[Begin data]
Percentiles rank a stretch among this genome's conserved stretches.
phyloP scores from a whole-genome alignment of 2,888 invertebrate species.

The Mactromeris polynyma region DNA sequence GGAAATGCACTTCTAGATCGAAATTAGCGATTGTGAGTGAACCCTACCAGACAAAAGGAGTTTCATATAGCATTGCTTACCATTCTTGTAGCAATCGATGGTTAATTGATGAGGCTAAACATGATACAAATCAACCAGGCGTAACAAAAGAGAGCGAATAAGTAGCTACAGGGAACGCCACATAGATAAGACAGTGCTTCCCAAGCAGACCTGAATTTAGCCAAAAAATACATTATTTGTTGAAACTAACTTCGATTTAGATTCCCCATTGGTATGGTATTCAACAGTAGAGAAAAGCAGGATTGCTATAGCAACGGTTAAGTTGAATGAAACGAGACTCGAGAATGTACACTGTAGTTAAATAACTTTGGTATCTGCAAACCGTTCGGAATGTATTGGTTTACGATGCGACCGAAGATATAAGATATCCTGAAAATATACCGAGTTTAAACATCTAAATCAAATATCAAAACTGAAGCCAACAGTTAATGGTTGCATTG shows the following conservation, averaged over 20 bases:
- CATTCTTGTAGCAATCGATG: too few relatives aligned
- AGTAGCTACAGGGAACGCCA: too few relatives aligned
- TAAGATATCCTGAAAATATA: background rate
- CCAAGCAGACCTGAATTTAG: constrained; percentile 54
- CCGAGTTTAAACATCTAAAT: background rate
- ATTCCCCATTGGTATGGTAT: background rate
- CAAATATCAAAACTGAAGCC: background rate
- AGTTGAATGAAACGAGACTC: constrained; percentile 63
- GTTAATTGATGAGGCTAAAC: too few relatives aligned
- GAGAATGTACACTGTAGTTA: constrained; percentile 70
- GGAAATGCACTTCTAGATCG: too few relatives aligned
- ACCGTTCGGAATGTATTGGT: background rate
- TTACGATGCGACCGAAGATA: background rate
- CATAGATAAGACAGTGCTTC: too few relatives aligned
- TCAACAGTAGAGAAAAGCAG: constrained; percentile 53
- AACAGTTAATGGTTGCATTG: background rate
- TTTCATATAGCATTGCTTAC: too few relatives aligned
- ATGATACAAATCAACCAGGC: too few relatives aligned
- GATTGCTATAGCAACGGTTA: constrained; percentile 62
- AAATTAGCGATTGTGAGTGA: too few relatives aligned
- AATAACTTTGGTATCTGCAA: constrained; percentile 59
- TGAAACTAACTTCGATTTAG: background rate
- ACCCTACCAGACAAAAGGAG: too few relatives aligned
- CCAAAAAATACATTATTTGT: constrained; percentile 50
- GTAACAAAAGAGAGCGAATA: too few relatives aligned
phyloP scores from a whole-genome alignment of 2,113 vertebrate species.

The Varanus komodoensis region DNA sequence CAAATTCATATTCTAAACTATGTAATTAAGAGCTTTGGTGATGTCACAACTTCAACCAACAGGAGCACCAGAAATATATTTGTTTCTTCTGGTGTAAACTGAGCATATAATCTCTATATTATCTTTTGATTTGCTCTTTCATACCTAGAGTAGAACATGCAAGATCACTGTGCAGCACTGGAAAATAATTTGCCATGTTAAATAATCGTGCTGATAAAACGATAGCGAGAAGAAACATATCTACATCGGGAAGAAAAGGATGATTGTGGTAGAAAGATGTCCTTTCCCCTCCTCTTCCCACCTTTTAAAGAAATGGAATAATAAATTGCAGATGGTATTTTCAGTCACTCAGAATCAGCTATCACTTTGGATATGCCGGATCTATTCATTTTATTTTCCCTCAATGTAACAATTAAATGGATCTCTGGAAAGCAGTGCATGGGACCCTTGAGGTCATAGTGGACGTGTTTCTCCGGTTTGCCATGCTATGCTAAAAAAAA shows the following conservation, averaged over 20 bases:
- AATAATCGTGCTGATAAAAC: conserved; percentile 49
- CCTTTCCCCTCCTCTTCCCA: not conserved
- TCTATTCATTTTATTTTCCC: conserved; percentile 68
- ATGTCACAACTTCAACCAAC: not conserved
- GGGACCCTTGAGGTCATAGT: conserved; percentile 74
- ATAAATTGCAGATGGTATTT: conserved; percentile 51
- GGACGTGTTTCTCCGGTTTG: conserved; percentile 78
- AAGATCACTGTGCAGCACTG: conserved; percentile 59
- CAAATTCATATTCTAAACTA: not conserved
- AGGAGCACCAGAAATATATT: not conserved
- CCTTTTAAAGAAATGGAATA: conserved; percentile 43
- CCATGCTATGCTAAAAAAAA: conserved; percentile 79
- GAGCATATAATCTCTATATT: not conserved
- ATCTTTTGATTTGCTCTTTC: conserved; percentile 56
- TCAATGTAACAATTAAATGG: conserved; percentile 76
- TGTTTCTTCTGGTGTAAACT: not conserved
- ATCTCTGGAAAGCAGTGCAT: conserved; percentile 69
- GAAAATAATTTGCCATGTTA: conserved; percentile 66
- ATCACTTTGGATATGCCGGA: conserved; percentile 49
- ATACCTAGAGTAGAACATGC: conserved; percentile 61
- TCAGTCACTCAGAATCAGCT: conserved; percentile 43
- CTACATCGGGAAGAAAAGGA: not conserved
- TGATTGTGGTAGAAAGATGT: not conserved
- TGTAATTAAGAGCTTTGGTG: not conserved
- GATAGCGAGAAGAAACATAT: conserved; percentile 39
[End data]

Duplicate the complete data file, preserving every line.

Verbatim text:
Percentiles rank a stretch among this genome's conserved stretches.
phyloP scores from a whole-genome alignment of 2,888 invertebrate species.

The Mactromeris polynyma region DNA sequence GGAAATGCACTTCTAGATCGAAATTAGCGATTGTGAGTGAACCCTACCAGACAAAAGGAGTTTCATATAGCATTGCTTACCATTCTTGTAGCAATCGATGGTTAATTGATGAGGCTAAACATGATACAAATCAACCAGGCGTAACAAAAGAGAGCGAATAAGTAGCTACAGGGAACGCCACATAGATAAGACAGTGCTTCCCAAGCAGACCTGAATTTAGCCAAAAAATACATTATTTGTTGAAACTAACTTCGATTTAGATTCCCCATTGGTATGGTATTCAACAGTAGAGAAAAGCAGGATTGCTATAGCAACGGTTAAGTTGAATGAAACGAGACTCGAGAATGTACACTGTAGTTAAATAACTTTGGTATCTGCAAACCGTTCGGAATGTATTGGTTTACGATGCGACCGAAGATATAAGATATCCTGAAAATATACCGAGTTTAAACATCTAAATCAAATATCAAAACTGAAGCCAACAGTTAATGGTTGCATTG shows the following conservation, averaged over 20 bases:
- CATTCTTGTAGCAATCGATG: too few relatives aligned
- AGTAGCTACAGGGAACGCCA: too few relatives aligned
- TAAGATATCCTGAAAATATA: background rate
- CCAAGCAGACCTGAATTTAG: constrained; percentile 54
- CCGAGTTTAAACATCTAAAT: background rate
- ATTCCCCATTGGTATGGTAT: background rate
- CAAATATCAAAACTGAAGCC: background rate
- AGTTGAATGAAACGAGACTC: constrained; percentile 63
- GTTAATTGATGAGGCTAAAC: too few relatives aligned
- GAGAATGTACACTGTAGTTA: constrained; percentile 70
- GGAAATGCACTTCTAGATCG: too few relatives aligned
- ACCGTTCGGAATGTATTGGT: background rate
- TTACGATGCGACCGAAGATA: background rate
- CATAGATAAGACAGTGCTTC: too few relatives aligned
- TCAACAGTAGAGAAAAGCAG: constrained; percentile 53
- AACAGTTAATGGTTGCATTG: background rate
- TTTCATATAGCATTGCTTAC: too few relatives aligned
- ATGATACAAATCAACCAGGC: too few relatives aligned
- GATTGCTATAGCAACGGTTA: constrained; percentile 62
- AAATTAGCGATTGTGAGTGA: too few relatives aligned
- AATAACTTTGGTATCTGCAA: constrained; percentile 59
- TGAAACTAACTTCGATTTAG: background rate
- ACCCTACCAGACAAAAGGAG: too few relatives aligned
- CCAAAAAATACATTATTTGT: constrained; percentile 50
- GTAACAAAAGAGAGCGAATA: too few relatives aligned
phyloP scores from a whole-genome alignment of 2,113 vertebrate species.

The Varanus komodoensis region DNA sequence CAAATTCATATTCTAAACTATGTAATTAAGAGCTTTGGTGATGTCACAACTTCAACCAACAGGAGCACCAGAAATATATTTGTTTCTTCTGGTGTAAACTGAGCATATAATCTCTATATTATCTTTTGATTTGCTCTTTCATACCTAGAGTAGAACATGCAAGATCACTGTGCAGCACTGGAAAATAATTTGCCATGTTAAATAATCGTGCTGATAAAACGATAGCGAGAAGAAACATATCTACATCGGGAAGAAAAGGATGATTGTGGTAGAAAGATGTCCTTTCCCCTCCTCTTCCCACCTTTTAAAGAAATGGAATAATAAATTGCAGATGGTATTTTCAGTCACTCAGAATCAGCTATCACTTTGGATATGCCGGATCTATTCATTTTATTTTCCCTCAATGTAACAATTAAATGGATCTCTGGAAAGCAGTGCATGGGACCCTTGAGGTCATAGTGGACGTGTTTCTCCGGTTTGCCATGCTATGCTAAAAAAAA shows the following conservation, averaged over 20 bases:
- AATAATCGTGCTGATAAAAC: conserved; percentile 49
- CCTTTCCCCTCCTCTTCCCA: not conserved
- TCTATTCATTTTATTTTCCC: conserved; percentile 68
- ATGTCACAACTTCAACCAAC: not conserved
- GGGACCCTTGAGGTCATAGT: conserved; percentile 74
- ATAAATTGCAGATGGTATTT: conserved; percentile 51
- GGACGTGTTTCTCCGGTTTG: conserved; percentile 78
- AAGATCACTGTGCAGCACTG: conserved; percentile 59
- CAAATTCATATTCTAAACTA: not conserved
- AGGAGCACCAGAAATATATT: not conserved
- CCTTTTAAAGAAATGGAATA: conserved; percentile 43
- CCATGCTATGCTAAAAAAAA: conserved; percentile 79
- GAGCATATAATCTCTATATT: not conserved
- ATCTTTTGATTTGCTCTTTC: conserved; percentile 56
- TCAATGTAACAATTAAATGG: conserved; percentile 76
- TGTTTCTTCTGGTGTAAACT: not conserved
- ATCTCTGGAAAGCAGTGCAT: conserved; percentile 69
- GAAAATAATTTGCCATGTTA: conserved; percentile 66
- ATCACTTTGGATATGCCGGA: conserved; percentile 49
- ATACCTAGAGTAGAACATGC: conserved; percentile 61
- TCAGTCACTCAGAATCAGCT: conserved; percentile 43
- CTACATCGGGAAGAAAAGGA: not conserved
- TGATTGTGGTAGAAAGATGT: not conserved
- TGTAATTAAGAGCTTTGGTG: not conserved
- GATAGCGAGAAGAAACATAT: conserved; percentile 39